An in vitro microdialysis methodology to study 11 beta-hydroxysteroid dehydrogenase type I enzyme activity in liver microsomes
by Sun, L.; Stenken, J. A.; Yang, A. Y.; Zhao, J. J.; Musson, D. G.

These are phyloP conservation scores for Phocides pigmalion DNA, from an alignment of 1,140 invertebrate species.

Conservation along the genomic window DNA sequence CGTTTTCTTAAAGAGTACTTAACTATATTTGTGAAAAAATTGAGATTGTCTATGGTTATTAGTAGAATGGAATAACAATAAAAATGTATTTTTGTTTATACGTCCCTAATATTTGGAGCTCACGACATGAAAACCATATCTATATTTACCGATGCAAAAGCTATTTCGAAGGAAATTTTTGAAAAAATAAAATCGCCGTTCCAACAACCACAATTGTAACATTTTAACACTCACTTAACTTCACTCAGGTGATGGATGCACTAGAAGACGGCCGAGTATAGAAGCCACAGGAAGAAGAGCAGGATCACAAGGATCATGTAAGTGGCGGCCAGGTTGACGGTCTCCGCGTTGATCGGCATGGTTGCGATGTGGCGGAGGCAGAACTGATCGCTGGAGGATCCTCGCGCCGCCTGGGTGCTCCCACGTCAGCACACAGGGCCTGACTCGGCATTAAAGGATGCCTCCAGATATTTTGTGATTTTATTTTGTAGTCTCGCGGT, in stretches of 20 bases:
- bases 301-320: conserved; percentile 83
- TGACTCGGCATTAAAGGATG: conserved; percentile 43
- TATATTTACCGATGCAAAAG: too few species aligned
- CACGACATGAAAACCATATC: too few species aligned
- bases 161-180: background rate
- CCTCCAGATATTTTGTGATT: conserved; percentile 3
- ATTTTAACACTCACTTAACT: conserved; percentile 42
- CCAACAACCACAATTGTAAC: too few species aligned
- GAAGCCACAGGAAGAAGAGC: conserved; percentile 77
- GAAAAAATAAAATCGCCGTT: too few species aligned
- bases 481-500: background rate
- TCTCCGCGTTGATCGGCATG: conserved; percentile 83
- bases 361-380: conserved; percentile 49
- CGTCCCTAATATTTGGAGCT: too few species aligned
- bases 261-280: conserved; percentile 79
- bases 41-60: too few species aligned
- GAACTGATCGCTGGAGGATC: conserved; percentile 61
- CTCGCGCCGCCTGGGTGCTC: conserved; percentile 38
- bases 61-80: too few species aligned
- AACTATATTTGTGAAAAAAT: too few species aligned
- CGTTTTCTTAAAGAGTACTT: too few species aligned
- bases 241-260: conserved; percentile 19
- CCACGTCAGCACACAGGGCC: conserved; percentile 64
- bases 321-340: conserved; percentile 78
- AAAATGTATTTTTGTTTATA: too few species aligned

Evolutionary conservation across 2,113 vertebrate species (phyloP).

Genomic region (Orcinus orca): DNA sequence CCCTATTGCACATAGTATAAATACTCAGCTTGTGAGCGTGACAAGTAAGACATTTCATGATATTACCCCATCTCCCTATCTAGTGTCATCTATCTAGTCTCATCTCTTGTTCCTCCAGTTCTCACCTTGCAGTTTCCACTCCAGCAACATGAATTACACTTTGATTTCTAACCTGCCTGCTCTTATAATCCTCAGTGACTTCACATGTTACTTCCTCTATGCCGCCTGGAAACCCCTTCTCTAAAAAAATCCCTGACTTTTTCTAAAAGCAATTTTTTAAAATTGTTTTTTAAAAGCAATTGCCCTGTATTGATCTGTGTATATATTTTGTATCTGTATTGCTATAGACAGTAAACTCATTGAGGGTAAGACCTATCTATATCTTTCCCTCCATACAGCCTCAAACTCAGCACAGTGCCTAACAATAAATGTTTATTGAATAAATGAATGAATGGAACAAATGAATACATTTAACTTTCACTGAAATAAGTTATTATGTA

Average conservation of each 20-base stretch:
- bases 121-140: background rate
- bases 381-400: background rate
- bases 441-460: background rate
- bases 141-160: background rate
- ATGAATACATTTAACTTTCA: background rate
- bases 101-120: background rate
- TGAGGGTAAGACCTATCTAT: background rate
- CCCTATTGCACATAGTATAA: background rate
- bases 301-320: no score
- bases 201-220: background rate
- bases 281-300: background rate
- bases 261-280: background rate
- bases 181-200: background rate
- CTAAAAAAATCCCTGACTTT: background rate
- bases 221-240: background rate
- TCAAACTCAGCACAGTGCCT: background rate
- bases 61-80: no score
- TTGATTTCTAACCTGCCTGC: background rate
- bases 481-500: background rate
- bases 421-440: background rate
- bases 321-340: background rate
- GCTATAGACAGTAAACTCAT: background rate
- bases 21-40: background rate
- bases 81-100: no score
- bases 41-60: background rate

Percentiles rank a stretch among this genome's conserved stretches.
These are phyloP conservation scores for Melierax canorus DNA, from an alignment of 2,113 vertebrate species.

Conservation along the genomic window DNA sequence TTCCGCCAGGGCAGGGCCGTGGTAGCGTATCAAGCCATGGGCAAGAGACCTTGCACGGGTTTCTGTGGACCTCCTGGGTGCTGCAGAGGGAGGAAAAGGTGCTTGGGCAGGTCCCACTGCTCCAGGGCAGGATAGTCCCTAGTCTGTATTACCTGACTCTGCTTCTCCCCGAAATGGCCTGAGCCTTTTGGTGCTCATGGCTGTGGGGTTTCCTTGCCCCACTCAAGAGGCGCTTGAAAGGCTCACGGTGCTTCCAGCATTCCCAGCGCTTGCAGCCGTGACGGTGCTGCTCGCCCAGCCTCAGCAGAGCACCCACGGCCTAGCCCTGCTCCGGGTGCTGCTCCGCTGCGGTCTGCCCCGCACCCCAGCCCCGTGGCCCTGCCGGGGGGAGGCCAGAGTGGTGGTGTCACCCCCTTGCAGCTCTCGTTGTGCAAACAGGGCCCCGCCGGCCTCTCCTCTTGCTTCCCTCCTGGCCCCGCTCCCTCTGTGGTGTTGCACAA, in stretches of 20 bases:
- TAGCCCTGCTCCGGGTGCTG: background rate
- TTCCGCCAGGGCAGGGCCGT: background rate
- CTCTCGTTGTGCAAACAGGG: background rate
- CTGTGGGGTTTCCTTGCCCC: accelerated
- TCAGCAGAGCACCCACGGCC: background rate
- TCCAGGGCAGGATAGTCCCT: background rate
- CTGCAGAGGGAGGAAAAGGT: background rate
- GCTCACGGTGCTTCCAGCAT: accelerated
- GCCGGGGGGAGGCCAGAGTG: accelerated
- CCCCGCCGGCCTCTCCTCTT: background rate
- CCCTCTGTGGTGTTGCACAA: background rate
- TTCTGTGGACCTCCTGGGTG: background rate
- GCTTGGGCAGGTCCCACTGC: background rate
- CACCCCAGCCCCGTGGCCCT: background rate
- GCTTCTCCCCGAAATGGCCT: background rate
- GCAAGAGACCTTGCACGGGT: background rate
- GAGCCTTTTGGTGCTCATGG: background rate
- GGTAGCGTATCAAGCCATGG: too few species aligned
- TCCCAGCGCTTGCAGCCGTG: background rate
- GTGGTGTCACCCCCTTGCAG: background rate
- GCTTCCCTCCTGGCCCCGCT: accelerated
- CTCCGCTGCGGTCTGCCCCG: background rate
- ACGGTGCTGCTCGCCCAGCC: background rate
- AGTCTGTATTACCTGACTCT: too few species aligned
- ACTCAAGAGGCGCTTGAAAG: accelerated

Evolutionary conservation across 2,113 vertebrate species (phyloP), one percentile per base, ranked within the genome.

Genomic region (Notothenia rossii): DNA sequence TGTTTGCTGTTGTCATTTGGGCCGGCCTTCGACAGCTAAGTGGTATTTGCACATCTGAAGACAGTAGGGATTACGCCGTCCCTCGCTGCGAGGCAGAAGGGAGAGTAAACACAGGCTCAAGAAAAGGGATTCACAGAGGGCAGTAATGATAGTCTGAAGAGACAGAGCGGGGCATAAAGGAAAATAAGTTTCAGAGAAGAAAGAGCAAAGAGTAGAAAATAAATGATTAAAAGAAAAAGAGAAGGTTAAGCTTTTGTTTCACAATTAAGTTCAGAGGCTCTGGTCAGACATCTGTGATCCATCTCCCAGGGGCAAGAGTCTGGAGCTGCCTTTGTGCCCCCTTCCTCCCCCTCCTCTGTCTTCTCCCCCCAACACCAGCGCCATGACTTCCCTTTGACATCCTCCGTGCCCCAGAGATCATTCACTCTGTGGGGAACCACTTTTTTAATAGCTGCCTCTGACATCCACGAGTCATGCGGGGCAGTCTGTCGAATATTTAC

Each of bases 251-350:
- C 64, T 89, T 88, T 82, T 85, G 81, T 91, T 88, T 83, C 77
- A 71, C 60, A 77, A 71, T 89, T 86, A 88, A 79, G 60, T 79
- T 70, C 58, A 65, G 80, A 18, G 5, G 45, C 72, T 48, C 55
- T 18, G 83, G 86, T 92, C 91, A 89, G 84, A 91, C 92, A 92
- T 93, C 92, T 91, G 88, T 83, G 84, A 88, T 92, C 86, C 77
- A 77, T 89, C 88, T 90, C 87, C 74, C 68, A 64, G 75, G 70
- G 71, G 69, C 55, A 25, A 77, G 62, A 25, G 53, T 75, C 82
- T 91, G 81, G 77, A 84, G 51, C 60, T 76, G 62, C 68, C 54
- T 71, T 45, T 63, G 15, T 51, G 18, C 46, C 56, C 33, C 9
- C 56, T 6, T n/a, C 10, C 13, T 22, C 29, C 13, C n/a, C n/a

Microdialysis sampling coupled with liquid chromatography/electrospray ionization mass spectrometry (LC/ESI-MS/MS) was used to observe in vitro I I beta-hydroxysteroid dehydrogenase type 1 (HSDI) enzyme-catalyzed conversion of stable-isotope-labeled cortisone to cortisol in liver microsomes from dog, monkey, and human. Experimental conditions that would affect the microdialysis sampling approach including probe length, perfusion fluid flow rate, extraction efficiency (E-d), substrate concentration, and enzyme reaction conditions were evaluated. Dialysates containing high salt concentrations (> 1 50 mM) were directly assayed using LC/MS/MS without additional sample cleanup. The sensitivity (with lower level of quantitation at 0. 1 ng/mL) and selectivity of this assay allowed detection of the enzyme reactants at physiologically relevant levels. The interconversion from M+4 cortisone to M+4 cortisol was detected in dog, human, and monkey liver microsomes. Results show species-specific reaction profiles, with a five times higher conversion rate in dog liver microsomes than in human and monkey liver microsomes. Based on M+4 cortisol production rate obtained using a microdialysis infusion of M+4 cortisone to the microsomes coincubated with a proprietary I I beta-HSDI inhibitor of different concentrations, the degrees of enzyme inhibition were found to be 40 and 85%, consistent with values obtained by a traditional in vitro incubation method. The microdialysis sampling methodology with LC/MS/MS provided extensive information about I I beta-HSDI activities in microsomes from different mammalian species.